By Dominique Maingot
It is estimated that over 100 million sharks are killed each year by unsustainable fishing methods, some leading to their entanglement in nets as bycatch or the direct targeting of their fins. Despite the EU’s passing of a regional agreement on shark conservation and management in 2009, and additional species listings under annexes to the Convention on International Trade in Endangered Species of Wild Fauna and Flora (CITES), unregulated protections and species-specific management approaches continue to enable loopholes for shark fin trading worldwide.
With the help of its dedicated volunteers and scientists, Fin Fighters, a UK-based conservation organization, is working diligently to understand these issues in areas where data on illegal shark catches and genetic populations remain quite limited.
For the past two years, Fin Fighters has been conducting research in Morocco through its Citizen Shark Science (CSS) program, (supported by young people aged 23-27), in order to apply a solution-based approach to shark and ray protection. As part of its ongoing educational initiative, Fin Fighters engages local fishermen and CSS volunteers by training them in DNA collection methods on sharks and rays landed in local ports. So far, over 400 genetic samples have been gathered and their application in scientific studies will soon serve as a baseline for research comparisons in the future.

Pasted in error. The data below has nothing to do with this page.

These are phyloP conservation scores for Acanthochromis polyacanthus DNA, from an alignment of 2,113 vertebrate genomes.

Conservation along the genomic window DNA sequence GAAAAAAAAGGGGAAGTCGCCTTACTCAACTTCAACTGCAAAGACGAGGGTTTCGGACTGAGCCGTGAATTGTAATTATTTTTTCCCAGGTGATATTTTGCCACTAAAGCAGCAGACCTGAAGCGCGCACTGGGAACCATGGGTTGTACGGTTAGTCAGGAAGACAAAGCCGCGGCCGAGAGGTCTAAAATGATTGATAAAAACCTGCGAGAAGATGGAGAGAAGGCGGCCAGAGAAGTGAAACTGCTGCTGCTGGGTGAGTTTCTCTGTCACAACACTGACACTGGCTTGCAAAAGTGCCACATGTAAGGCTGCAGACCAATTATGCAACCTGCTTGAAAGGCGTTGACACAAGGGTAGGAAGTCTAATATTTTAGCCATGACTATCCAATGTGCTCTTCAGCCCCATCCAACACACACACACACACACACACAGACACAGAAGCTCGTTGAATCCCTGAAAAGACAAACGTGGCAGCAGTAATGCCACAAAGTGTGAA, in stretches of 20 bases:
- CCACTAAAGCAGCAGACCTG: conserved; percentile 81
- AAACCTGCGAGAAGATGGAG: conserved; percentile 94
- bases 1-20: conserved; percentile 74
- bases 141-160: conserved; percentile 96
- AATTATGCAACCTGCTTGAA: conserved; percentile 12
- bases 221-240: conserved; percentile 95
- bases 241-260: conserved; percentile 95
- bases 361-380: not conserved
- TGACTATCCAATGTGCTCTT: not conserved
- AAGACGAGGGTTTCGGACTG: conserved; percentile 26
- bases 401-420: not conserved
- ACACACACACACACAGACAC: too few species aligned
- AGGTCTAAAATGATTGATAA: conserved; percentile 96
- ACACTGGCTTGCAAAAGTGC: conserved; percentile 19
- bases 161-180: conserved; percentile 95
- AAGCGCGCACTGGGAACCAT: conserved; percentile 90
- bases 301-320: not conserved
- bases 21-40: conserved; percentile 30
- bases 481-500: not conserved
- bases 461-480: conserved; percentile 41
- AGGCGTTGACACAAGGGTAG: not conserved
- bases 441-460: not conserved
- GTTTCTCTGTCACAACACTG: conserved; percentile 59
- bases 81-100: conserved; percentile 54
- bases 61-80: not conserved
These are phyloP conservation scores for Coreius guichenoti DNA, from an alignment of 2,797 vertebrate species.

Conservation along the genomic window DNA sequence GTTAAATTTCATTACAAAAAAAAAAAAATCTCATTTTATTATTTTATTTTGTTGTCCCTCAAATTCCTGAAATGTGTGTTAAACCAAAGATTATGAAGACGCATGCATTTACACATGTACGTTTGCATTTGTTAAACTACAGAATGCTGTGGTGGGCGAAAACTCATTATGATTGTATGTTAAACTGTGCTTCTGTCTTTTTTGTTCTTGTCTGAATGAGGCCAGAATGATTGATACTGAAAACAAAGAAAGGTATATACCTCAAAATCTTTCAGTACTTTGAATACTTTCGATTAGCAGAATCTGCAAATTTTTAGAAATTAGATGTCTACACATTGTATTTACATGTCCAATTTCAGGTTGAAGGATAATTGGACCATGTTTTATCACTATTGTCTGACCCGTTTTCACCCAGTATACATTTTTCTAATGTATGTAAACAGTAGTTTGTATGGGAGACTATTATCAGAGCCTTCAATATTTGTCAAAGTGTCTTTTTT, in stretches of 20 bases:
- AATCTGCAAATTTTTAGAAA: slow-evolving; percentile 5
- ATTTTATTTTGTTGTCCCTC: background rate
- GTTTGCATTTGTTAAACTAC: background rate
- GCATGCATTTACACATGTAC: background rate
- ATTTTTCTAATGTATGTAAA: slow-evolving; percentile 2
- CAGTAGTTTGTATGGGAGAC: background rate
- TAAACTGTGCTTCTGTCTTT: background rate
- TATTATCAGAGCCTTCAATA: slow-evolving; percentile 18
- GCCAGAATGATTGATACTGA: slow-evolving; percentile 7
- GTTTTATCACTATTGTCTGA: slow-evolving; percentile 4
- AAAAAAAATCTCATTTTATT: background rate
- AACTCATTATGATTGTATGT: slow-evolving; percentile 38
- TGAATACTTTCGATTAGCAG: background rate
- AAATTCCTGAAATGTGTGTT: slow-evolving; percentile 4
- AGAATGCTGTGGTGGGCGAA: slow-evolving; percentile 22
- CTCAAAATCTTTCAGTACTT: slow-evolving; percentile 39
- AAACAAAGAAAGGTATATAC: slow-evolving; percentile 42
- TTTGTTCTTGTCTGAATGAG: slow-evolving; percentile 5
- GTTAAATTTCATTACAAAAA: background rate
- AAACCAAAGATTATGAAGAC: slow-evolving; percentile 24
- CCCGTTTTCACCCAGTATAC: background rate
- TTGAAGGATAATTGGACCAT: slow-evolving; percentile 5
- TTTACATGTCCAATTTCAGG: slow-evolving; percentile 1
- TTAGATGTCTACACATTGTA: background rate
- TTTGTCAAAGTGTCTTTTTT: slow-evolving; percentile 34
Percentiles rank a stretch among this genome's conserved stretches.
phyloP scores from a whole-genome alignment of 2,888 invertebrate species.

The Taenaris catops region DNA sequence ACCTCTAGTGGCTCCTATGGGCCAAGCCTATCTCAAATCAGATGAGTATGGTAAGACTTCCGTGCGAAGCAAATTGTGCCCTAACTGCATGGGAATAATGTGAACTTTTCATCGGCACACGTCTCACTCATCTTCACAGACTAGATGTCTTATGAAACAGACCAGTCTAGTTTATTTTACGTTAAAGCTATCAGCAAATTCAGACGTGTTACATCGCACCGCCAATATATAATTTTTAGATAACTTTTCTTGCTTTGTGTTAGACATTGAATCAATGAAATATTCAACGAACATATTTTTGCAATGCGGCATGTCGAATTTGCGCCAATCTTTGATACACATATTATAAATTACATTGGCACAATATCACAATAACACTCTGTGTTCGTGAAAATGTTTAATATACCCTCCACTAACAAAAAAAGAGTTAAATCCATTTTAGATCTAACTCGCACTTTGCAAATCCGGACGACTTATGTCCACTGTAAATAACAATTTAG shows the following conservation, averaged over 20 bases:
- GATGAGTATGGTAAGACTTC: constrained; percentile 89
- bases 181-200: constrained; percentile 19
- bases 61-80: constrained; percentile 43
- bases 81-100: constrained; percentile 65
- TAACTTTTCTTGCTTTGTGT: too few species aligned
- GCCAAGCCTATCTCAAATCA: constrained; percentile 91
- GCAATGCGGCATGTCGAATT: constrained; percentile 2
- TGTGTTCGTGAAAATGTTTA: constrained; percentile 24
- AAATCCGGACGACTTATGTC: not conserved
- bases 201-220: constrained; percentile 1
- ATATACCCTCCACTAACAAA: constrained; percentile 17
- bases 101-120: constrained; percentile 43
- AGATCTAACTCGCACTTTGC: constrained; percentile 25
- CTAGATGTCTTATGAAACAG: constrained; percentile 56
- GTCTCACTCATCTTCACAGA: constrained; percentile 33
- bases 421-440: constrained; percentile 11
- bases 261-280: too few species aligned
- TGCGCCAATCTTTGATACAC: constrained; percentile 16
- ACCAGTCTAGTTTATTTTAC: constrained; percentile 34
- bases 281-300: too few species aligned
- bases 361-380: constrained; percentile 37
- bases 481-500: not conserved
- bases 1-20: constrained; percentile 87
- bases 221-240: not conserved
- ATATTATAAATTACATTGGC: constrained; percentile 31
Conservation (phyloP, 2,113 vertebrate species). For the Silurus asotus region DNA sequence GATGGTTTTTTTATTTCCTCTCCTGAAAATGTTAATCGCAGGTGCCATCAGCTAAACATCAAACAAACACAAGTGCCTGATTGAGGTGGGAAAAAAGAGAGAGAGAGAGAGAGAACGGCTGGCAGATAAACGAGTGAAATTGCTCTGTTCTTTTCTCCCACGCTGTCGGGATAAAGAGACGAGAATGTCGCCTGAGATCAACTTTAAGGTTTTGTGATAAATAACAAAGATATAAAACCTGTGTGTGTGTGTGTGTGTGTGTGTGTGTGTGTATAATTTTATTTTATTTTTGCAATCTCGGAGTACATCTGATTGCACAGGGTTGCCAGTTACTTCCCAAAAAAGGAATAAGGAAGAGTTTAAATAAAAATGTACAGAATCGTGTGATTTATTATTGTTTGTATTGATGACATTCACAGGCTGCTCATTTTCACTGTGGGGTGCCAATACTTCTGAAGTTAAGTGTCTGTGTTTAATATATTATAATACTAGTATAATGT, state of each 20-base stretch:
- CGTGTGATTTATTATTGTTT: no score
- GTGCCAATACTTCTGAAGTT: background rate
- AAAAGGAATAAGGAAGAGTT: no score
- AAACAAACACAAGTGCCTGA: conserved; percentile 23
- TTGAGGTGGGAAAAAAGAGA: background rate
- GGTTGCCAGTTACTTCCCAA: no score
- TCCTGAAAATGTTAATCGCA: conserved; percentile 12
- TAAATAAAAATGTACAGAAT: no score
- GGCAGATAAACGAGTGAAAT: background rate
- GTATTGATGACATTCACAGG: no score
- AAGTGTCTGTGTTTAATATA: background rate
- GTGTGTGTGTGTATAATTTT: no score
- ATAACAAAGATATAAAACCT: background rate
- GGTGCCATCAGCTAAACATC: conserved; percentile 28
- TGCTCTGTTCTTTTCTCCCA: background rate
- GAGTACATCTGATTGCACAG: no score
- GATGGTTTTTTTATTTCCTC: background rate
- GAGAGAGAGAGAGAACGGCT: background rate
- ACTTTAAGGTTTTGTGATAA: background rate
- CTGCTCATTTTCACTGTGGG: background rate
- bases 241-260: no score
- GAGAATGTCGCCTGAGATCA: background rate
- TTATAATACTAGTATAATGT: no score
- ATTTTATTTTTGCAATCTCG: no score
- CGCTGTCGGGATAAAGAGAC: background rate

Over the next three years, it is hoped that by increasing awareness on sustainable fishing practices and laws, illegal, unregulated, and unreported (IUU) fishing levels in the region will decrease. By using the DNA samples collected by Fin Fighters, data indicators, such as genetic bottlenecking or reductions in genetic diversity should also indicate whether or not shark and ray populations in this area are improving.
Back in the UK, Fin Fighters’ city-wide approach to education has already begun building public and political support against the sale and distribution of shark fins. In 2013, Fin Free Cambridge was the first of its campaigns to gain city council approval, and other ongoing efforts across Bath and Bristol are just part of the bigger picture to eventually ban shark fin trading in the UK by 2023.
Unfortunately, the shark finning and gill raker trades continue to exist in many other parts of the world where little is either known or recorded by the scientific community. By connecting with funders, local-based NGOs, and global partners like the International Union for the Conservation of Nature, Fin Fighters can begin expanding its extension project in Costa Rica, with similar initiatives in Mozambique and Indonesia soon to follow.
Dominique Maingot is a Project Officer with the Youth Solutions Initiative of the UN Sustainable Development Solutions Network and analyst for the Youth Solutions Report showcasing 50 youth-led projects on sustainable development. With a background in law and environmental organizations, Dominique is especially interested in creating and sharing solutions on some of the world’s biggest challenges.
Fin Fighters is one of 50 sustainable development projects featured in the Youth Solutions Report – a new report by the youth initiative of the UN Sustainable Development Solutions Network. To learn more, visit youthsolutions.report